Alas, it’s true. There is a thief among us. What was once a friendly, tight knit group of well-intentioned humanitarians has now become a potential web of betrayal. There is an unwritten but explicit rule in Médecins Sans Frontières that anyone heading to the field should provide the gift of food for their new team.
Eager to gain immediate popularity, I decided to take cheese to South Sudan. Yes, cheese. I know it sounds bizarre but I was told by an experienced Médecins Sans Frontières nurse that cheese was a highly sought after food item in any project. For a new-comer, this anxiety-provoking obligation raised a number of questions. Firstly, what is the expectation of cheese quality in the developing world? And what exactly are the pairing options in this setting? Wine? Crackers? Olives? Should I, for example, include some cabanossi in my swag of delights? And, is luxury food actually important while being housed in a mud hut and living in a civil war zone?
"My panic rose as a brief search revealed the truth: somebody stole my chocolate"
As it turns out, yes, it is. But I decided against transporting cheese to Africa for fear of being put on the dreaded Australian customs watch list or worse, presenting a bizarre cheezy fungal growth to my new team. So instead I took chocolate, a crowd pleaser on any continent and upon my arrival dished out kilograms of sugary deliciousness – but also held onto one small block of 70% cocoa heavenly goodness. Years of living in shared houses has taught me how to hide treats in fridges. Exhibit A was placed in a zip lock bag, wrapped in a small camping stuff sack and stashed in a far flung corner of a moderately cold, poorly kept fridge. That block of chocolate was one month old, still in great condition, only half eaten and was a pure source of joy after a long day at work – until the day in question.
That day, I casually opened the fridge but could not locate the stuff sack. My panic rose as a brief search revealed the truth: somebody stole my chocolate. What was once a sneaky delightful luxury was now in another expats digestive system. But a quick trip the hospital tends to cure even the sweetest tooth of melodrama and reveals the stark reality of what is happening within this South Sudanese community: the people here are hungry. Over the past three weeks we have seen a sudden and expected rise in malnutrition. The rise can be attributed to a number of factors. Primarily the region is experiencing a drought and as such, food cultivation over the past year has drastically reduced. In addition, Northern Bahr al-Gazal is one of the poorest states in South Sudan and has seen a threefold rate of inflation over the past year alone. What this means in practical terms is that without the help of home grown crops, it costs parents three times as much to feed their children.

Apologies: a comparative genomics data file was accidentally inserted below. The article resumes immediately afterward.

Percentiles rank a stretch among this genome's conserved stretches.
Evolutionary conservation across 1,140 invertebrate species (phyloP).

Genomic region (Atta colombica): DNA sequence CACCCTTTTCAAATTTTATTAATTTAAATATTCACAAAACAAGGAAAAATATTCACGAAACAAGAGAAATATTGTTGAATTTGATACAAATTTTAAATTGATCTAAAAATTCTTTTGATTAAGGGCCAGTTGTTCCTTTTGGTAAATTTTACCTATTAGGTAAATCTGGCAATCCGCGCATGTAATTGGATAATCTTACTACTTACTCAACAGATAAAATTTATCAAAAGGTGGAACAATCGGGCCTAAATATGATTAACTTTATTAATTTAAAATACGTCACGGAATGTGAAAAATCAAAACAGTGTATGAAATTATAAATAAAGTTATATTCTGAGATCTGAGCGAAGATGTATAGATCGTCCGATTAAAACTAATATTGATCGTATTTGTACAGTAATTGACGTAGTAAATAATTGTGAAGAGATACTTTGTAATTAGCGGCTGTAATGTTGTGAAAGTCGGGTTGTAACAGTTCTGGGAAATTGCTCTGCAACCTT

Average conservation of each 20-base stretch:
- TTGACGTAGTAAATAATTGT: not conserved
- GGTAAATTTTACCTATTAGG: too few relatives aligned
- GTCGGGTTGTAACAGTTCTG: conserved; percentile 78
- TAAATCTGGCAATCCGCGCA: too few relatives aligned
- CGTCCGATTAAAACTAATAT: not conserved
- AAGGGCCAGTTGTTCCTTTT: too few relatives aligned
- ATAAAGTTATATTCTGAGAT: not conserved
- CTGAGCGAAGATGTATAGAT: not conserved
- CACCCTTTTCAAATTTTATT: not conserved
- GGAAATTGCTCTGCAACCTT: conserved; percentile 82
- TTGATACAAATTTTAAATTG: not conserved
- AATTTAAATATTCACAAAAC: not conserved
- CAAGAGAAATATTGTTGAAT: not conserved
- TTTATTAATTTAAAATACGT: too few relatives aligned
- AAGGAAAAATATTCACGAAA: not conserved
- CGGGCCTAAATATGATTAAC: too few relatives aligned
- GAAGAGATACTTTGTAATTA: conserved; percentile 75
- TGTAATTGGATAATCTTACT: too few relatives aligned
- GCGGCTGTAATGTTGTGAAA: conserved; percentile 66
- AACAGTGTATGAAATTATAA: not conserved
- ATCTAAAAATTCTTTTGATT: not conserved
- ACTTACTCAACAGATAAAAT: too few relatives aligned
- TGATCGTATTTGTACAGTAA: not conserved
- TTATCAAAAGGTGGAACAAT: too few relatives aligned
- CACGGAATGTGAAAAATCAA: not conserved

"without the help of home grown crops, it costs parents three times as much to feed their children"
The most vulnerable population are children aged six months to five years. We see many in our rapidly expanding therapeutic feeding centre. The management of malnutrition in children is medically complex. Simple infections that cause diarrhoea are potentially fatal because their small skeletal frames are unable to compensate for the sudden loss of fluid, they cannot tolerate rapid rehydration like adults, nor can they mount the immune response needed to fight infections. There has also been a number of unexpected challenges associated with food. Within the past few months we have seen an increase in limb fractures from children who are literally falling out of trees while searching for the last of the season’s fruit. Diabetic children who rely on a delicate balance of food and medication (insulin) to stay alive are difficult to safely discharge. And as for my chocolate: it’s unlikely the culprit will ever be found. But whoever they are, they have long been forgiven.